Wed, Jan 03, 2018 - Page 10 News List

China factory momentum remains intact amid smog

Bloomberg

China’s official factory gauge maintained momentum, signaling campaigns to reduce pollution and debt risk have not curbed output.

The manufacturing purchasing managers index (PMI) edged down to 51.6 last month, in line with the forecast in Bloomberg’s survey of economists, from 51.8 in November.

The non-manufacturing PMI stood at 55, compared with a projected 54.7 reading and 54.8 in November last year, the Chinese National Bureau of Statistics (NBS) said on Sunday.

Numbers above 50 indicate improving conditions while those below signal deterioration.

Steadiness in manufacturing comes even amid intensifying efforts to curb smog and a push to reduce excessive borrowing. Top leaders have been signaling less emphasis on pursuing expansion at all costs and this month, at their main economic planning conclave this year, they pledged to focus on “critical battles” against financial risk, pollution and poverty.

“The relatively healthy PMI number shows the government can still tolerate the impact of deleveraging,” said Ding Shuang, chief China economist at Standard Chartered PLC in Hong Kong. “The PMI decline reflects the impact of financial deleveraging and property curbs on the economy. Deleveraging has pushed up interest rates and slowed credit growth.”

“Growth momentum still seems to be steady and thereby monetary policy will continue to stay put,” said Larry Hu, chief China economist at Macquarie Securities Ltd in Hong Kong. “We see the risk in 2018 biasing toward the downside, especially from the infrastructure spending side, due to the government’s push on deleveraging.”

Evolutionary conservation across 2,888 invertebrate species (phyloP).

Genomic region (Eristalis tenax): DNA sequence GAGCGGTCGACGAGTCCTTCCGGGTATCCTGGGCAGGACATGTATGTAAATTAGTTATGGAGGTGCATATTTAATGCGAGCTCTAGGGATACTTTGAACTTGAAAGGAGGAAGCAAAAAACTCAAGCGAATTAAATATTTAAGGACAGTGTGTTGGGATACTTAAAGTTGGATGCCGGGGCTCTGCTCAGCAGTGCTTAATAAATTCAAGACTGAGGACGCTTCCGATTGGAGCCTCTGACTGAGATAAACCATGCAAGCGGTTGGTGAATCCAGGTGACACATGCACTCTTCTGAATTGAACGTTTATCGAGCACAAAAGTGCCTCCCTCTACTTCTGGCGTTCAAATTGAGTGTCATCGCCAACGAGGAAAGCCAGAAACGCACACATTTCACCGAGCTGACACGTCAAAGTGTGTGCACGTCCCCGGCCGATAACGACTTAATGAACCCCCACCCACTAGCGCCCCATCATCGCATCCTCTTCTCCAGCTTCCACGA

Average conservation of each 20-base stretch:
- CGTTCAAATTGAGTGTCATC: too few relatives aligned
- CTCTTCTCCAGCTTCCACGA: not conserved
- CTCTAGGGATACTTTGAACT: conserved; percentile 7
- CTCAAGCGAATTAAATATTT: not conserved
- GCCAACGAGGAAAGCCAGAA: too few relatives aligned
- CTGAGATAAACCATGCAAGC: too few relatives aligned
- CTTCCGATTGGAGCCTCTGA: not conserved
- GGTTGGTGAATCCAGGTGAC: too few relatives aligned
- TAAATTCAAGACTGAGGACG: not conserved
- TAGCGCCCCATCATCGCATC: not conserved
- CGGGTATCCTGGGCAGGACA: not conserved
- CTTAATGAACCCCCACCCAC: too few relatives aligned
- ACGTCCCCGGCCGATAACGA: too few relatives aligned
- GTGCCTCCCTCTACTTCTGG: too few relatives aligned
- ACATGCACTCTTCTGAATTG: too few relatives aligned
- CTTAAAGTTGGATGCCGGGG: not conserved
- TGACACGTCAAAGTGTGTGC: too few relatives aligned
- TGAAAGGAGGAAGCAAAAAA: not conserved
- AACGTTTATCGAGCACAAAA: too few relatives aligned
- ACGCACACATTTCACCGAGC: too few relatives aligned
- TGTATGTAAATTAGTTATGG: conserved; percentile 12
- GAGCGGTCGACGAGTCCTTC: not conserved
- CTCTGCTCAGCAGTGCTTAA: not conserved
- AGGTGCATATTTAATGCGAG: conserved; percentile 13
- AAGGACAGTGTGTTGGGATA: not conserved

“The drop in PMI is probably due to the credit tightening toward the end of the year,” said Shen Jianguang, chief Asia economist at Mizuho Securities Asia Ltd in Hong Kong. “The trend of economic slowdown may become more and more obvious, but the economy’s quality may be improved.”

“The moderate decline in headline PMI was mainly attributable to the lower inventory, while production growth remained solid,” China International Capital Corp analyst Liu Wenqi wrote in a report.

“Manufacturing PMI indicated continued strength in the cyclical recovery. Looking forward, there may be more room for restocking demand if the economic growth came in higher than the market expected at the beginning of 2018,” Wenqi said.

The trend of economic stability is expected to be extended, the NBS said in a statement, adding that market demand recovered and industrial restructuring accelerated, leading to shortage of energy and raw materials.

The PMI surveys show companies are confident about economic development, the China Federation of Logistics and Purchasing said in a statement on Sunday.

The agency, which jointly releases PMI with the NBS, said it projects economic growth of about 6.5 percent this year.

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